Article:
Guess what is it?
High-efficient data base server? Some kind of a Silicon Graphics work station? Nope. Look again:
Repainted Nintendo GameCube? A compact, quiet and cheap office computer? Well, this will be the closest answer.
In fact, it is a barebone system from the same class of computer systems as the ASUS Terminator. Well, a Barebone system is an almost finished computer without a processor, memory and storage devices. Or it is a case with a power supply unit and an integrated mainboard.
Chassis from Shuttle
The case itself is quite small: 27X19X17 cm, made of aluminum and is rather weighty.
As you can see it has a 16x DVD-ROM from ASUS and a lot of connectors. On the front panel there are only two pairs: Line In and Line Out and two USB.
The rear panel has them more. From left to right: connectors of PS/2 ports of keyboard&mouse, a serial port and VGA, S-Video and Composite Video (for TV-Out), a parallel port, two Firewire, mains and one pair of USB with Line In/Line Out. A bit higher there is one more hidden output for one expansion card. Now let's open it.
Well, it is not a bigtower and not even a Terminator. Now this box seems to be quite light :) It is really not heavy because of dimensions and material of the case (the case itself weighs 2.4 kg).
Let's leave aside the stuff like a hard drive (Seagate Barracuda ATA IV), a CD/DVD-ROM drive (16x DVD-ROM ASUS), a FDD (absent this time) and memory (128 MBytes PC133 SDR SDRAM Kingston) - as you remember, they are not included in the barebone system, - and take a look at the FV24 board from Shuttle based on the VIA PL133 chipset. I think it is unnecessary to give here detailed characteristics of this chipset; just look at an equation: PL133 =Apollo Pro133A + Savage4. The mainboard has a lot of integrated things, for example, an AC'97 Audio codec from VIA (VT1611A). The form-factor of the board is FlexATX (19X17 cm) and the board supports Intel Pentium III/Celeron and VIA C3 processors with FSB 66/100/133 MHz.
Engine from VIA
To start the system we need a processor. Let's see what we have and which processor will be the best solution for this system. So, we have a small case with a supply unit of 145 W (equipped with a little quiet fan), three bays for storage devices (it is interesting that a hard drive is first put into a box and then pushed into the system block from behind) and one PCI slot. The performance of an integrated video solution as we consider shouldn't be high, that is why such a system will hardly please hard-core gamers.
So, I think that the VIA C3 that doesn't consume much energy is the best choice for this system. The power supply unit, thus, won't be overloaded and a noise level won't be too high as the processor can work without a fan (but not without a heatsink!). The whole positive bundle of features peculiar to the old C3 on the Samuel2 remained and multiplied in the new Ezra based on the 0.13 micron process. As a result of the new fab process, the core works at a higher frequency (the starting one for the C3 Ezra is 800 MHz, while in the C3 Samuel2 line 800 MHz was the highest) and supply voltage is lower (1.35 V for the Ezra against 1.6 V for the Samuel2). Therefore, dissipated power is now also lower.
The tested device is equipped with the latest model working at 933 MHz.
So, what is this wonder able to do? The marketing department says the following:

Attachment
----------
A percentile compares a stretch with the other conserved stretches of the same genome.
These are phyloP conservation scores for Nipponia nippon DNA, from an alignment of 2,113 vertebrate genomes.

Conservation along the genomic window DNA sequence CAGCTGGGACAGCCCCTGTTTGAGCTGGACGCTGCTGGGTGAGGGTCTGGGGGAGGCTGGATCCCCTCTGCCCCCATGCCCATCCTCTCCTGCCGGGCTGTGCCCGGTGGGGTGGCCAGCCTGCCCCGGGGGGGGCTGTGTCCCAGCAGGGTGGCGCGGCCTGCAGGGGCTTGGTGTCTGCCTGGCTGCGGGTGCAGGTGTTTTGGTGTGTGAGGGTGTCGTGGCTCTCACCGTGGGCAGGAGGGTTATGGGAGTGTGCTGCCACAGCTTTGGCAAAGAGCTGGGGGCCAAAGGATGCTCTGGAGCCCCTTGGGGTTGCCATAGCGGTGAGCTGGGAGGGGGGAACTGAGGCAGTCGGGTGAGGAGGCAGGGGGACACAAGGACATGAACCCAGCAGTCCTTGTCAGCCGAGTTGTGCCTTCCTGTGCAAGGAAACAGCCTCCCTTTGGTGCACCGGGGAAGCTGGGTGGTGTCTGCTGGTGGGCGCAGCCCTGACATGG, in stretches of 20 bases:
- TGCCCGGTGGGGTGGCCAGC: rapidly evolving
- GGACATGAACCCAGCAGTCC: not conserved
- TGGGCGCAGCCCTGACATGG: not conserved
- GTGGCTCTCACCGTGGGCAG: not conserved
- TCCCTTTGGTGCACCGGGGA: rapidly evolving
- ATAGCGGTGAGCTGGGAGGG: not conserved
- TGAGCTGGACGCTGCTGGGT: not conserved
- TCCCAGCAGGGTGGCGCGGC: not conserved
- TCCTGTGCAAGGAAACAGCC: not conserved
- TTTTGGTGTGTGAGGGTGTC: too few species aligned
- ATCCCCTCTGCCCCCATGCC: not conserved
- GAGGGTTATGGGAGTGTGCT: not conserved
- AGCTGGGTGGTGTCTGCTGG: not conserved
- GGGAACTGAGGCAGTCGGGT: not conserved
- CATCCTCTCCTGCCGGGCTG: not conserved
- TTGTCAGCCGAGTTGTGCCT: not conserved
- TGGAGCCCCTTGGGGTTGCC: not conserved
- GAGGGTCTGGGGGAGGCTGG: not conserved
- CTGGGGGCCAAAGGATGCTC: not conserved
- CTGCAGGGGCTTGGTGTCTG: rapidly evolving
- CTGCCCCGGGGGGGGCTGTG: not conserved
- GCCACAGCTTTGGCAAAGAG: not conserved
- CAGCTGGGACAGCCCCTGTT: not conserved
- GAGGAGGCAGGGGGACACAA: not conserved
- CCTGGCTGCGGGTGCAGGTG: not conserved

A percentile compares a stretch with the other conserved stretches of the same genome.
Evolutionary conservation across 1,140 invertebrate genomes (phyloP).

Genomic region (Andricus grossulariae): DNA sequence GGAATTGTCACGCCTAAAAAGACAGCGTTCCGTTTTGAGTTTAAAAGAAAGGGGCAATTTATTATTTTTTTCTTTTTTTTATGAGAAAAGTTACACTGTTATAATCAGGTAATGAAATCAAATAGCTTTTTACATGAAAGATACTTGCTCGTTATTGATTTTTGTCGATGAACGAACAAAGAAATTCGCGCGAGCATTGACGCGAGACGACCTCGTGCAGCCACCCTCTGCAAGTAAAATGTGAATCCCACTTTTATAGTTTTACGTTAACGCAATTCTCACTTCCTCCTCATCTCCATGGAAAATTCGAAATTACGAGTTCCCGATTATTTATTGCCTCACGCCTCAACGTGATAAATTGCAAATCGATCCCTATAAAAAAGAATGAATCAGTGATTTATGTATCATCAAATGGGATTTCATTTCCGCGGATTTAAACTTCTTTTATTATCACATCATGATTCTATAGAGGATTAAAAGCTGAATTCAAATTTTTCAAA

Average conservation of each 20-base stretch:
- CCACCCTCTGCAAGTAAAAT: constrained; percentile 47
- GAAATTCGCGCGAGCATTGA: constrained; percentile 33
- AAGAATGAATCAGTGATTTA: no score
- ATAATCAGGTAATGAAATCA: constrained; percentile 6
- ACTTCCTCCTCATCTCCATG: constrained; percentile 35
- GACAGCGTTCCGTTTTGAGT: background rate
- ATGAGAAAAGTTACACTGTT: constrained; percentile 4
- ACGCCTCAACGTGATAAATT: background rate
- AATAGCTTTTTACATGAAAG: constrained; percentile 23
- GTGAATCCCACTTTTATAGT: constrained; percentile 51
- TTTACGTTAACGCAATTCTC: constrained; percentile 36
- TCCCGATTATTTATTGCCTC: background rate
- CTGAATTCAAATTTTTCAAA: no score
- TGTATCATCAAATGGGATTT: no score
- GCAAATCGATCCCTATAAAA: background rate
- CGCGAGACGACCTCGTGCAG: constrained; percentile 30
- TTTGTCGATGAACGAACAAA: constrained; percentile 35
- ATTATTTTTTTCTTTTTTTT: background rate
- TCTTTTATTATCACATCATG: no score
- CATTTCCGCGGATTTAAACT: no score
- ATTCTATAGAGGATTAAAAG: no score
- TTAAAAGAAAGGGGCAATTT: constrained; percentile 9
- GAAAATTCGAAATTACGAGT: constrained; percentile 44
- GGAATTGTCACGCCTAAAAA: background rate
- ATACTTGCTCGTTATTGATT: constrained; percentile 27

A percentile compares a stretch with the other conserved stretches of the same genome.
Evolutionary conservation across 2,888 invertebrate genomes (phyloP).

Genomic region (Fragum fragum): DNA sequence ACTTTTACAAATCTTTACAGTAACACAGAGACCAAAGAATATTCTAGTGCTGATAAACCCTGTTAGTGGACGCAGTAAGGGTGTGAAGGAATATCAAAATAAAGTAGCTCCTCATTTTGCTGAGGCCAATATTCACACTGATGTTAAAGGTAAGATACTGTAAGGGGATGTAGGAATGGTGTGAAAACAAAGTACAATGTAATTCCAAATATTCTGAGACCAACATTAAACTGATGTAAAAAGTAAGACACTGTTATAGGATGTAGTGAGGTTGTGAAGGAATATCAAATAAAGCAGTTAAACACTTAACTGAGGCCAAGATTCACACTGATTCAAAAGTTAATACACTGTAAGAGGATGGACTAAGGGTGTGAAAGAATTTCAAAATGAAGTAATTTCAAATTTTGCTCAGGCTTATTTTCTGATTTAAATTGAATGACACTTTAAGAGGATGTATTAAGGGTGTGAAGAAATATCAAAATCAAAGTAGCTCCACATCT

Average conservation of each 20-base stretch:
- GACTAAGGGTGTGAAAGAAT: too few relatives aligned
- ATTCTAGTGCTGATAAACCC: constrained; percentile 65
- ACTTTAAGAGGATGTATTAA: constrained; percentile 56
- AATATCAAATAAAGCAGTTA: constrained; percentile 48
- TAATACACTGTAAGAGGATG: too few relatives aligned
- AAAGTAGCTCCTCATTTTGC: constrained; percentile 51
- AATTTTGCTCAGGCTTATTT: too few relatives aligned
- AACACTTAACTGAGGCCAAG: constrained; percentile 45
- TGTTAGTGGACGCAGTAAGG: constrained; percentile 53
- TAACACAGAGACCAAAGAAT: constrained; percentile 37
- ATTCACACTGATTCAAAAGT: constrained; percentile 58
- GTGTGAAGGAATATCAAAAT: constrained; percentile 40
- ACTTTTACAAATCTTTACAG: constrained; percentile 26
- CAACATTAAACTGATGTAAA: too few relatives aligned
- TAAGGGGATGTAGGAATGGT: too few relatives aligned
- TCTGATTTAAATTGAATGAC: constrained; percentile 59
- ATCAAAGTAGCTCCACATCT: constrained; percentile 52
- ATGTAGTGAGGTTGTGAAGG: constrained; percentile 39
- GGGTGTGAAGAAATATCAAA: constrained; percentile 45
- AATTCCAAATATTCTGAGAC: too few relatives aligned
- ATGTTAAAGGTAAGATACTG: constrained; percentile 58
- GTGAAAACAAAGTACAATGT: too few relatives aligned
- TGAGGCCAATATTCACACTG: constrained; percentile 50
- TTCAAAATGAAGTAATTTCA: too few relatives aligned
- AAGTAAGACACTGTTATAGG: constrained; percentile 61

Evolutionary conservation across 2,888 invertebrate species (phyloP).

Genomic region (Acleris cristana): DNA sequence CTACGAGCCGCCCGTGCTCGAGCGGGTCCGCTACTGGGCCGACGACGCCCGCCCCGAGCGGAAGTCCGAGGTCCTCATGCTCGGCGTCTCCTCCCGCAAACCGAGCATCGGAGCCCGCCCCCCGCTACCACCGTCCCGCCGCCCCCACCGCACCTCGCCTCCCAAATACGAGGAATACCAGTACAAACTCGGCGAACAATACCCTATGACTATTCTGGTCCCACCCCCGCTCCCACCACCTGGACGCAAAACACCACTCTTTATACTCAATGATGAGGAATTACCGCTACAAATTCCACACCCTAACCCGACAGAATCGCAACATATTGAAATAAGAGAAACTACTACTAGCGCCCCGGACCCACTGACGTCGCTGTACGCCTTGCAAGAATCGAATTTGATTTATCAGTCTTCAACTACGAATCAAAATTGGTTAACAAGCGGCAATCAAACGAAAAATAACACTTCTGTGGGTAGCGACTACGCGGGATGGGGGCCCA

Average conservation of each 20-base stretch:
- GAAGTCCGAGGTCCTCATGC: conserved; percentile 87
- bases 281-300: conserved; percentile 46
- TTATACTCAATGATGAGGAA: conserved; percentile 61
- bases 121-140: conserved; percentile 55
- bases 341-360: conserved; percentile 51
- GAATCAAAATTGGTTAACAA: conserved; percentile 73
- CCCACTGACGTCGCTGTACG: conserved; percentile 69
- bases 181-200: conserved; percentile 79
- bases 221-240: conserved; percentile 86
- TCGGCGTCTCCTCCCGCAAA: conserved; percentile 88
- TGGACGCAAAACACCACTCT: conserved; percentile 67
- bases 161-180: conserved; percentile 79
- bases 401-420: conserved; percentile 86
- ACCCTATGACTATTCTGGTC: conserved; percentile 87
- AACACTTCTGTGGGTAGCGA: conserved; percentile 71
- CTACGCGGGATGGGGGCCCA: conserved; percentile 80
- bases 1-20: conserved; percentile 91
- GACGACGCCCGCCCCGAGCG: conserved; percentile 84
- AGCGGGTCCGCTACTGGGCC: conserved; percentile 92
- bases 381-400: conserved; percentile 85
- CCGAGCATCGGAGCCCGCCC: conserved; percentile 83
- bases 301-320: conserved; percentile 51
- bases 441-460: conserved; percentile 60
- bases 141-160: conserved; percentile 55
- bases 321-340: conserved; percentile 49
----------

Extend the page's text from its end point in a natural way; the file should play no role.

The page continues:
1. Office use: work with electronic documents and the Internet, operation in a local network. Here everything is OK: the network controller (10/100 base-T) works and the performance in typical business applications is quite high:
2. Home multimedia system: simple PC operation, work on the Internet, music, video and DVD playback. Almost all advantages of the Shuttle SV24 are enabled here: an elegant appearance, small dimensions, quiet operation, low power consumption. The computer copes with all the mentioned tasks (though with one DVD disc an image froze from time to time). The CPU utilization during playing DVD was around 75%. One more area of utilization of the device is digital video editing (remember the Firewire ports?). The idea is moot, but it is meant for "enthusiasts of home digital video"... To prove that it's impossible to step aside we give you the results of the Quake3:
Well, the Cube is really not for games.
3. Compact and economical server for operation in racks. The data on dimensions and power of the supply unit were given above, so you can draw a conclusion yourselves as the subject is specific.
In closing, some words on the temperature mode. During the tests the case was closed, the C3 processor was cooled down with a big heatsink; besides, there are such heat sources as the supply unit, the hard drive (Seagate Barracuda ATA IV which warms up considerable) and the DVD-ROM drive. When we played DVD discs the temperature of the processor controlled by the internal sensor easily raised from 39° to 55°, the rotating speed of the big fan of the case got higher and the case was warm. The operation was stable enough, and there was a considerable reserve for decreasing the temperature which, however, must be paid for by a higher noise level.
As expected, the Shuttle SV24 barebone systems will be supplied to OEMs, as well as to end-users. I hope you now understand what this system is targeted at.
And now I want you to come back to the beginning
of the article and clarify whether this system is a compact, noiseless
and cheap office computer. Well, there is only the latter item left
to be discussed. So, the recommended retail price of the Shuttle
SV24 Barebone is $250. The quality of the product is really high,
but I doubt that anyone of DIY assemblers would want to get the
Shuttle SV24 at such a price. Well, at least, you can admire the
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